29. Cruise the Bund (waterfront) at night – we loved seeing this seriously impressive and famous waterfront from the water, with all the buildings lit up, reflected across the Huangpu River. Below is the famous Bottle Opener (blue) and the iconic Oriental Pearl TV Tower (purple), with it’s stand out design and brilliant colours.
It’s great to see the significant landmarks lit up too, as they look quite different by day.
30. Visit the Oriental Pearl TV Tower – this futuristic building (also pictured above at night) is an impressive sight in and of itself but from the 271st floor, you’re treated to 360 degree views of Shanghai.
The bottle opener is one of the most famous – and identifiable – buildings on the skyline.
A few floors down – the 259th – is the glass floor level where you can take pics and see all the way down to the ground. It was packed up here but we managed to secure ourselves some transparent real estate. The kids especially loved this!
On the bottom floor of the building is a fantastic historical museum which gives a great overview of the history Shanghai which I’d highly recommend too. Go early if you’re planning a visit. It was absolutely choccas and the queues were very long when we left around lunchtime.
31. Old Town – this was the most crowded place we visited in our stay in China but it’s a great way to see old Shanghai.
32. Go to a Chinese Acrobatic Show – we did this on our final night and it was fantastic and super entertaining. Highly recommended.
33. Tea Ceremony – there’s a whole lot more to drinking a cup of tea than boiling the kettle in China. We watched a tea ceremony in Old Town Shanghai to gain some insight into this practice and get an overview of the amazing variety of Chinese teas.
Other bits and bobs
If China conjures up images of pollution, overwhelming crowds and grey cityscapes dominated by uninspiring high rise apartments, I hope the above makes you think again.
While I’ve never seen so many apartment blocks ever – they go on and on and on – especially on the drive into a city from the airport, there’s so much more to China than it’s population of 1.3 billion people.
What I found was an incredibly interesting, consistently surprising and often beautiful place, full of well preserved and impressive ancient buildings and relics sitting alongside incredible modern architecture in dynamic cities; exquisite gardens; quaint historical villages; great shopping and some seriously impressive food.
I also found China to be surprisingly clean – hardly any rubbish or debris anywhere. While in some cities, many of the endless rows of apartment blocks and buildings seemed quite old, dated and rundown, it was all still unbelievably clean. In fact, the first time I saw a piece of rubbish on the ground was 10 days into our tour. We were in the main tourist areas though, which may explain this.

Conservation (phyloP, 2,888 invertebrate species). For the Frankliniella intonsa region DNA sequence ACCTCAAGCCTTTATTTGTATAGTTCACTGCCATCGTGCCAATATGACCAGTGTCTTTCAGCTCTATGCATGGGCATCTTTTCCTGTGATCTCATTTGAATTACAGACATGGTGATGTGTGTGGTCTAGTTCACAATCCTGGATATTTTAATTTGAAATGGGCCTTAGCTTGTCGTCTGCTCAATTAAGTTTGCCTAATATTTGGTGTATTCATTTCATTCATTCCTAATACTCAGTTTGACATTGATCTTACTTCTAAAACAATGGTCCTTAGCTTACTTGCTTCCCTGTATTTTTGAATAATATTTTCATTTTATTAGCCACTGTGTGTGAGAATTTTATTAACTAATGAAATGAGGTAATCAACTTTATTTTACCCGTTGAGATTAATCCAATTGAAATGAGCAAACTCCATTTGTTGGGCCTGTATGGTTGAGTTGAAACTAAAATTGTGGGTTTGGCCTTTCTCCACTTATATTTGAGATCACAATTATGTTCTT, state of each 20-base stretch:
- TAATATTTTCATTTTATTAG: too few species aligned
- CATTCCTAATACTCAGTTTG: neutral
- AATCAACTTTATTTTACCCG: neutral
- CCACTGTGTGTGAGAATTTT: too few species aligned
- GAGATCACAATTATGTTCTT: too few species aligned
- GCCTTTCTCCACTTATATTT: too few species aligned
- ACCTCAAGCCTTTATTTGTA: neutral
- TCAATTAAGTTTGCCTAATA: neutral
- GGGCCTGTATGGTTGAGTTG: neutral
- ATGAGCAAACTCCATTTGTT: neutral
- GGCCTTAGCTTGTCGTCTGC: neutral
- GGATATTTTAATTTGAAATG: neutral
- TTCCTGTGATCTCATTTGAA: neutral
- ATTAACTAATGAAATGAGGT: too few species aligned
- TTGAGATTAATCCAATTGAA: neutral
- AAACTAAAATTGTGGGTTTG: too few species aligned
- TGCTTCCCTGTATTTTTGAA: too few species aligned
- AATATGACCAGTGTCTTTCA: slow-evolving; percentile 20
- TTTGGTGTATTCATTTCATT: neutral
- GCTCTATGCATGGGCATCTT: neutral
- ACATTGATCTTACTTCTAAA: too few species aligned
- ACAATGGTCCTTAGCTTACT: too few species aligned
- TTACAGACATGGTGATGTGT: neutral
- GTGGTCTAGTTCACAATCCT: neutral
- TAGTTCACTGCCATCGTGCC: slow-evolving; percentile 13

Also, importantly, I felt safe walking around during the day and also at night, whether in our group or just with my 11 year old.
The air quality was also surprisingly very good – at least no different to Australia when and where we visited. There were a couple of days with fog or low cloud but most days the sky was clear, the sun shone, there was a light breeze and the air felt fresh. There were several asthmatics on our trip but no one reported any issues.
The weather during our visit – the first two weeks of September – was also unbelievable, with temperatures in the mid to high twenties and, for the most part, blue skies, sunshine and light breezes, not unlike Noosa at this time of year. Who knew? Suzhou, in the south, felt hotter and more humid than the northern cities we visited. We had one day of heavy rain during the entire trip too. Previous years’ groups encountered more rain than we did from all reports, so I think we hit the jackpot on that front.
As you can see above we covered so much ground in our 11 nights/12 days trip to China.
If I had to choose favourites from the above, it’s hard as I enjoyed every single thing we did. I particularly enjoyed the bike ride in Xi’an; the days we spent in both Suzhou and Zhouzhuang; wandering through the food markets in Beijing and Xi’an and of course walking The Great Wall of China. My favourite town overall was Xi’an, but only just. Overall, it was an amazing trip, full of variety and contrasts.
My 11 year old’s favourite activities were the bike ride in Xi’an, the walk up The Great Wall of China, the Chinese acrobatic show, going to Kung Fu School (sensing a theme, much?) and all the noodles!
If you can swing it …
One of the highlights of our trip was our visits to two Chinese primary schools (our sister schools in Beijing and Nanjing) and a Kung Fu Academy in Xi’an. If your school or if anyone you know has a connection to a school or anyone really in China, make a point of visiting. The Chinese people we met were all super friendly and hospitable and impressed me as relaxed, hard working and happy people, proud of their beautiful country.
Our kids did loads of fun things too – they rode unicycles, played badminton, made dumplings and did an art class with their new Chinese friends and all rated the kung fu show and lesson they participated in very highly. This was a great way to see something beyond the usual tourist sights too.
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Have you ever visited China? Would you like to? What did you love or where would you love to visit?